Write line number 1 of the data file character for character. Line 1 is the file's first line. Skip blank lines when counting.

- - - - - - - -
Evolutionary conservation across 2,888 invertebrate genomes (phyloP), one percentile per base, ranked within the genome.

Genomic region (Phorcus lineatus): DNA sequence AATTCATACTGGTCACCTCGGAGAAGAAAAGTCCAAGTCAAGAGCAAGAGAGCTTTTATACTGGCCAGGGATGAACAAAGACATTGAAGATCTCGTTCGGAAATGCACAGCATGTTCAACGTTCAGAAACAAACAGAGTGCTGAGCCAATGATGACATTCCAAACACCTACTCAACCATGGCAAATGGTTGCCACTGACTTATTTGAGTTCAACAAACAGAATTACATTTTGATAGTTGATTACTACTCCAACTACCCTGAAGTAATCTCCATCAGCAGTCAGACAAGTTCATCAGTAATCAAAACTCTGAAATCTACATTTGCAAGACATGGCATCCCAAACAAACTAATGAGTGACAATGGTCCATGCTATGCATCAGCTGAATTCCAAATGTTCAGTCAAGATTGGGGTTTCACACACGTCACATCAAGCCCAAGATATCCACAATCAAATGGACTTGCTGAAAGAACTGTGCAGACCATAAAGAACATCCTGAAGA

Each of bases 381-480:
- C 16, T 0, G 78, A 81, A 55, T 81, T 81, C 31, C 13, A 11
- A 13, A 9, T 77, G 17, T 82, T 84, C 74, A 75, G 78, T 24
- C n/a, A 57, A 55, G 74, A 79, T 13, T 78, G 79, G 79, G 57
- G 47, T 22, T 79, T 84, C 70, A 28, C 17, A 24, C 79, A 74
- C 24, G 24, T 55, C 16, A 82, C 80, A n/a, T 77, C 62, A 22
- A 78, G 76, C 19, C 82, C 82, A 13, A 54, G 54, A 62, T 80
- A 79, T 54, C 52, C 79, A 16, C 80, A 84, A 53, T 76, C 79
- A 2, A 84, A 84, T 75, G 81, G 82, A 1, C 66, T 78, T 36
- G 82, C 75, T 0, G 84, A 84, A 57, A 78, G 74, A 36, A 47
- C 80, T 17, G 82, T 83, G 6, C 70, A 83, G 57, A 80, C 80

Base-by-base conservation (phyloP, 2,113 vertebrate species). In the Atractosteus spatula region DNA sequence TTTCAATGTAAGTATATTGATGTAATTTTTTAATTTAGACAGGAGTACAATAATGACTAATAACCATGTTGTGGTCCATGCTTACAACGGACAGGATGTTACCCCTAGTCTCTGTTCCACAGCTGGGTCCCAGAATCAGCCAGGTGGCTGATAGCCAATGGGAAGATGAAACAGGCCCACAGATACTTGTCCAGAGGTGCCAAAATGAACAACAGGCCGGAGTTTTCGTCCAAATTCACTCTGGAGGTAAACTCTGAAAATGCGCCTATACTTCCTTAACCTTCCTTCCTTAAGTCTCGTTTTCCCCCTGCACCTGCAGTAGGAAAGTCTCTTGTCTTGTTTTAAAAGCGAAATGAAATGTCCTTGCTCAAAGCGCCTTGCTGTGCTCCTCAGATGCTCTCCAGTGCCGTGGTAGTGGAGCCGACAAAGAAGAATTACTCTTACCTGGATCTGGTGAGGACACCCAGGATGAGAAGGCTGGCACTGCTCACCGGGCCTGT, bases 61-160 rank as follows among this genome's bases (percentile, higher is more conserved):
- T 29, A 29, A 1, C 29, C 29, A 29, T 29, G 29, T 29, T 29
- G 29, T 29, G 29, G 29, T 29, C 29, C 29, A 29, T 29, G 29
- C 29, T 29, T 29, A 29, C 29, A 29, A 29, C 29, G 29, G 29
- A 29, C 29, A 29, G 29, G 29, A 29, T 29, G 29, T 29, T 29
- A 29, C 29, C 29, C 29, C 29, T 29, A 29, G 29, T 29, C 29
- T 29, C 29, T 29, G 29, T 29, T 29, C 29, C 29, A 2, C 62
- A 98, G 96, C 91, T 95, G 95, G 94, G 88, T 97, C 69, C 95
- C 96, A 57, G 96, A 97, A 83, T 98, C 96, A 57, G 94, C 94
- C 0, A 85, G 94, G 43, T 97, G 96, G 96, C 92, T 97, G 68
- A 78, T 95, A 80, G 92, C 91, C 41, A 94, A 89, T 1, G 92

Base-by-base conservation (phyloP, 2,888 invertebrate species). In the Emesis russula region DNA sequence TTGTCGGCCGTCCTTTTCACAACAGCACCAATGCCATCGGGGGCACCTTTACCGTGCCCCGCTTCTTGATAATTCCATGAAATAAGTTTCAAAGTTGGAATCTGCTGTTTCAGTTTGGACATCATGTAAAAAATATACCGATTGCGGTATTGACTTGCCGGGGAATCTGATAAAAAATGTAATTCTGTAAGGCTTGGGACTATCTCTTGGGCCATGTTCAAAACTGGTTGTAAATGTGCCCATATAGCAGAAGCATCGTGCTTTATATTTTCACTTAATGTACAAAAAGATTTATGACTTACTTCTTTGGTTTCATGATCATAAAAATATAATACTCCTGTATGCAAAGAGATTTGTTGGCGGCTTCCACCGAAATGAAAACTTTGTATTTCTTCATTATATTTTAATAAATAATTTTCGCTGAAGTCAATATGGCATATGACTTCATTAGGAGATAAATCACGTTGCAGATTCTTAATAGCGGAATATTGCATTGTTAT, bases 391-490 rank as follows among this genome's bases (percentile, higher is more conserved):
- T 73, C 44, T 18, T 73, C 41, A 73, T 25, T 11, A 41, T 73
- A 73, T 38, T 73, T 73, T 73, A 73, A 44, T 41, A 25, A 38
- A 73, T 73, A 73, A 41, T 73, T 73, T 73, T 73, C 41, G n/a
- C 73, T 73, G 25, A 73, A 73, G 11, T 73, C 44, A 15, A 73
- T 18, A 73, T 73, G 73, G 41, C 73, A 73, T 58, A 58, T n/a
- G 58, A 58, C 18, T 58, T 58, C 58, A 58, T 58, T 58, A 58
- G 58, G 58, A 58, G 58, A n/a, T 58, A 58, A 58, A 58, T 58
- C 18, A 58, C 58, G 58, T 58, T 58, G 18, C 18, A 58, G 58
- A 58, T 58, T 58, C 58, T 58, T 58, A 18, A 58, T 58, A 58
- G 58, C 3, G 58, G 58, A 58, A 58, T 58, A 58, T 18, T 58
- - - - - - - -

Evolutionary conservation across 2,888 invertebrate genomes (phyloP), one percentile per base, ranked within the genome.